Brooke Josephson Releases New EP
Vibrant melodies, driven by piano keys and gilded guitar strings, are almost everywhere we look in the new EP Showin’ Up, and as much as I want to credit Brooke Josephson’s vocal as the centerpiece of this record, the truth is much more complicated than that. In her first album, Josephson was rather hesitant to embrace big arrangements and a multilayered sound, drawing the spotlight more with her melodic sensibilities than her technical skill.
The opposite is true of Showin’ Up; in songs like “The Lesson” and the extended version of “Love Me Like a Man,” she’s experimenting with everything from aesthetics to complicated rhythms built atop her verses rather than beside them. She’s careful to avoid an over the top progressiveness that has sunk some of her closest contemporaries in recent years, with the surreal title track and “Hangin’ up My Cape” being the only truly cerebral content on this disc, but I get the idea she doesn’t want to be stuck in a box with this release. There’s a lot of Americana here, and although it isn’t a roots record, it could be said that this singer/songwriter seems intent on connecting with the roots of pop as much as she is a new identity for her music.
I think “Don’t Say” is one of the most challenging performances Josephson has taken on as a vocalist, and the way she presses herself to create a more intimate harmony than the setting would typically allow for is stunning by itself. She doesn’t have a lot of hesitation in any of these tracks, and the music video for “Rainbow” highlights her boldness on an additional level. There’s a case to be made that she’s outgrowing the pop genre, and I don’t think you can listen to a song like the title track without hearing the country element she’s starting to grow closer to. I hear plenty of the retro indie rock singer/songwriter influence in “Rainbow” and even “Love Me Like a Man,” but it’s coupled with a slice of pastoral warmth that tethers her sound more to Americana than it does anything in the pure pop/rock realm.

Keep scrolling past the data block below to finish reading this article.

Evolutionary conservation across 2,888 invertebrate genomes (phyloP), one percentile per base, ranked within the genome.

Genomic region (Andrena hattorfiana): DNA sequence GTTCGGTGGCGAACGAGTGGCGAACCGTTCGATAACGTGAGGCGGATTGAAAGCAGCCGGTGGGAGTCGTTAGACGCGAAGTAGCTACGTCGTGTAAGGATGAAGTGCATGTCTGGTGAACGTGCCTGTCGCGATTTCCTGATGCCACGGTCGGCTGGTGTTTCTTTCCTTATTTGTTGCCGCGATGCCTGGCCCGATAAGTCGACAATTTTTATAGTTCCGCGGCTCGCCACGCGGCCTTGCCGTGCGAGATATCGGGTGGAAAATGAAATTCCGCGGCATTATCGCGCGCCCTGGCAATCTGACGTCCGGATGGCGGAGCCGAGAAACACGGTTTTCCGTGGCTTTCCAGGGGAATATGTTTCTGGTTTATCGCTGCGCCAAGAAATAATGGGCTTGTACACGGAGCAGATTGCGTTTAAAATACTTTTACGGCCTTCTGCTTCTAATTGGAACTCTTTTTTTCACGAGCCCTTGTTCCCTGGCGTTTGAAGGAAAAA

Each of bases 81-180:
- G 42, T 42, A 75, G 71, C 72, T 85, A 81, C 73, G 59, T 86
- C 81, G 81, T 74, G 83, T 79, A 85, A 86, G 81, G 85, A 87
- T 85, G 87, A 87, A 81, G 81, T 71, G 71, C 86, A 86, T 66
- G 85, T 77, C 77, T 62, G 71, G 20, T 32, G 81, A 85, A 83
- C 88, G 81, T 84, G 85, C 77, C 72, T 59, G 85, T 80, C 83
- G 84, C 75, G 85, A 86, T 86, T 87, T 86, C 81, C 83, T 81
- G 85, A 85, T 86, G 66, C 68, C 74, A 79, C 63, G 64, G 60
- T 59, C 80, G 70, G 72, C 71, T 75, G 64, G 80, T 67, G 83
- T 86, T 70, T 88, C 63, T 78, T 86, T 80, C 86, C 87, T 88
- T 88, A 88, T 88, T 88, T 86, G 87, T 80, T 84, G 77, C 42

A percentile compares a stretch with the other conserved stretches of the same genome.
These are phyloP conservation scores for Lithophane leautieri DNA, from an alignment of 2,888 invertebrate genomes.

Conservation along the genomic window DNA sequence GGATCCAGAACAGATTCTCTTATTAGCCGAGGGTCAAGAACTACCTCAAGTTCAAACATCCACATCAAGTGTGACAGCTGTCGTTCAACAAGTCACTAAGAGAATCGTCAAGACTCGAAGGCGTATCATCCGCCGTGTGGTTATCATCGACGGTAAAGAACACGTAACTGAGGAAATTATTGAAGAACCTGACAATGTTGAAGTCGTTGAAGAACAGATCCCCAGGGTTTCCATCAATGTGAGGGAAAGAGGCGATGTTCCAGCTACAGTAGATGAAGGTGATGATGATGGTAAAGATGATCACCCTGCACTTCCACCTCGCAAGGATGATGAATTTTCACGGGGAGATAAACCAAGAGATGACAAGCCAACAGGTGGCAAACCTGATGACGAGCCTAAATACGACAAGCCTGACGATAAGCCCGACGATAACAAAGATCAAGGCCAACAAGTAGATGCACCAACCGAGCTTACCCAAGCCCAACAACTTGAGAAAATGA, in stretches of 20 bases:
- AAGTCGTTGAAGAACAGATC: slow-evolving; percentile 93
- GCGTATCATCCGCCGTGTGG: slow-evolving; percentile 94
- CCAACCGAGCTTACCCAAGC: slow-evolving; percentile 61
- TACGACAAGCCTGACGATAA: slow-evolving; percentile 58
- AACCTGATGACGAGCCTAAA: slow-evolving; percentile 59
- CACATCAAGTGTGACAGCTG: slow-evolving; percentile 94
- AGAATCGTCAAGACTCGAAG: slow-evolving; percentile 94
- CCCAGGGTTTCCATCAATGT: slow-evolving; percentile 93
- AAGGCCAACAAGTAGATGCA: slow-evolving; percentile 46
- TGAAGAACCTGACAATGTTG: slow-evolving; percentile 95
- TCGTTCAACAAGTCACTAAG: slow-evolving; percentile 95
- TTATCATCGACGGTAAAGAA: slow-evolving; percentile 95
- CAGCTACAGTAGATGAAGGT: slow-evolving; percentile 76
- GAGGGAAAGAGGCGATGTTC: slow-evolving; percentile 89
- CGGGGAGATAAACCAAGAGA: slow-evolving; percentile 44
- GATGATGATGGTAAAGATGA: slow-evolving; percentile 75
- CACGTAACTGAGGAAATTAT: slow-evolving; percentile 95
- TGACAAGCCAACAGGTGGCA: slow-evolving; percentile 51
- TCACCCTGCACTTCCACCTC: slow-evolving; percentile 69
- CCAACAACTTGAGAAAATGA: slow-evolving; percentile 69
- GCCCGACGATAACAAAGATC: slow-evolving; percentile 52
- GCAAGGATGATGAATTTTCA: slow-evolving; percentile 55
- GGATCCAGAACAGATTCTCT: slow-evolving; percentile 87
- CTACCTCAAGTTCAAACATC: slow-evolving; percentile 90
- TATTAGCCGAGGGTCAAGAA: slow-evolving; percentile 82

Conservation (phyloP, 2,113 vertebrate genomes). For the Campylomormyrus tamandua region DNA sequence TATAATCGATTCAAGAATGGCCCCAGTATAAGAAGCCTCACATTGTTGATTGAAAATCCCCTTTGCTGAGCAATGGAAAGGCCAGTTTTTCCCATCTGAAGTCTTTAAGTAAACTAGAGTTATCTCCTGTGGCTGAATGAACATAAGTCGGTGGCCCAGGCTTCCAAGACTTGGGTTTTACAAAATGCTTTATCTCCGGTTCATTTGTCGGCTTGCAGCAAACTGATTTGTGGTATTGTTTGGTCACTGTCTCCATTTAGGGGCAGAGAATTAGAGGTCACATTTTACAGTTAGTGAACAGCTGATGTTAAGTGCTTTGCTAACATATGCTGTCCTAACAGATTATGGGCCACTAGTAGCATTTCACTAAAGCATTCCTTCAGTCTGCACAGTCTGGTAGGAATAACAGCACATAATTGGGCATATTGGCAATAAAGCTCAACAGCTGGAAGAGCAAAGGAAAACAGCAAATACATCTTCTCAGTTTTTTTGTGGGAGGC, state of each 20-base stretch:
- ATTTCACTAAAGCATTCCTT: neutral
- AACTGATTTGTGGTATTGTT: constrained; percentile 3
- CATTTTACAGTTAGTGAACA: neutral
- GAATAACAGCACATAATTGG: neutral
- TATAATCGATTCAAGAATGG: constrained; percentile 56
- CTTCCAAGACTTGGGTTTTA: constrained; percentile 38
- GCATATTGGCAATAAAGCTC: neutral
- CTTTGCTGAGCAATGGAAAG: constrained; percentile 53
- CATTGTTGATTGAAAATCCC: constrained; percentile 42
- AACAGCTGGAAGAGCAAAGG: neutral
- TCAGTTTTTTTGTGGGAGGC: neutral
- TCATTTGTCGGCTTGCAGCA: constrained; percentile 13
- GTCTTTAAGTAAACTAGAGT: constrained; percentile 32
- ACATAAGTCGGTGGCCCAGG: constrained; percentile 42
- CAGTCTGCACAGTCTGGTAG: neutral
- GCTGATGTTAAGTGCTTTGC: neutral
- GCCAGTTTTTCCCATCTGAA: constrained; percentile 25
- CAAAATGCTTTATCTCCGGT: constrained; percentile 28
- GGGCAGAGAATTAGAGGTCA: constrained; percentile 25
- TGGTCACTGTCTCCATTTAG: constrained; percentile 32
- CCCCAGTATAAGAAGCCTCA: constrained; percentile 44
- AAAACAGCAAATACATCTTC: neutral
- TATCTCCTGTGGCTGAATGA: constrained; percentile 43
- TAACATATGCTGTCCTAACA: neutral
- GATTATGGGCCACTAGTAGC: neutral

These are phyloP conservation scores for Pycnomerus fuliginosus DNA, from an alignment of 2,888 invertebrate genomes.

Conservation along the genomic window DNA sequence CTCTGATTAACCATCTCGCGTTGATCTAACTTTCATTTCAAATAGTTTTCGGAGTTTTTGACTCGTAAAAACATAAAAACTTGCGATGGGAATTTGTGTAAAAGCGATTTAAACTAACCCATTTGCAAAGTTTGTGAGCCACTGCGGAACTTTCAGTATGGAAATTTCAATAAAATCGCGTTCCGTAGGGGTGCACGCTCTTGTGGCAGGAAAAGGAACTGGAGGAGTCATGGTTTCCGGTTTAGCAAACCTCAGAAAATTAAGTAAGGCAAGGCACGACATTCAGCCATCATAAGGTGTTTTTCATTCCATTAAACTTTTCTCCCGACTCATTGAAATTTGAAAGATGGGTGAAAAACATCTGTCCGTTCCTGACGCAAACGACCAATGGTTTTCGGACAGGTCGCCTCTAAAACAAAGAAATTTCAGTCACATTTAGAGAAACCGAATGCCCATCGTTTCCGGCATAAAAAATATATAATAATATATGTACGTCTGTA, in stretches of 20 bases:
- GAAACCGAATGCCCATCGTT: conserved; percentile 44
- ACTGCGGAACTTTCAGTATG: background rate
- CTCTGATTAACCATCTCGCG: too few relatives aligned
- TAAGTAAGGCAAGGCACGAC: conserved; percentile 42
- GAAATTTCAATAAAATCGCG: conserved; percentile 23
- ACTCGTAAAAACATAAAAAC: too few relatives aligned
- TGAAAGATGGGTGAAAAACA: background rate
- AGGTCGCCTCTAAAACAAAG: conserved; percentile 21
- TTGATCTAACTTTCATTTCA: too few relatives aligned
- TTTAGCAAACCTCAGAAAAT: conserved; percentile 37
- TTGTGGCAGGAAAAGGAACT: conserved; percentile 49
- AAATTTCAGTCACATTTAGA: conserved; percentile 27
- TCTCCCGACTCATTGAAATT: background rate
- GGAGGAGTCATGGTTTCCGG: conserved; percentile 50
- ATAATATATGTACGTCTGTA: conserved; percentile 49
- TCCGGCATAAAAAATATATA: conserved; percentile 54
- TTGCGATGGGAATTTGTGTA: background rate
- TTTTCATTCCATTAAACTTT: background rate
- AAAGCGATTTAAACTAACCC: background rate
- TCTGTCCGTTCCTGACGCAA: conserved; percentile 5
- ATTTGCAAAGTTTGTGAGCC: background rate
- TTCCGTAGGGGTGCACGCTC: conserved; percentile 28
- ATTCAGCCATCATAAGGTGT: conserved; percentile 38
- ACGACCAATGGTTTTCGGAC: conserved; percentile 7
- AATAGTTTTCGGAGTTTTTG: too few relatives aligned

The bottom line here is pretty simple – not only is Showin’ Up a more mature effort than Brooke Josephson’s first album, but it’s also one that seems to have come from a more motivated place than I was initially anticipating. There’s a driving feel to every one of these compositions, from the balladry to the revving rock numbers, and when matched up with Josephson’s poetic abilities, the music sounds immersive as well as reflective. It’s clear to me that she wanted to make a personal record, but this isn’t so guarded that we aren’t able to relate to her perspective in the lyrics. Being a credible pop musician means being capable of striking a chord with people with something bigger than a hook, and in Showin’ Up, this singer/songwriter does as much while proclaiming a catharsis that is very exciting to hear from anyone in the American underground at the moment.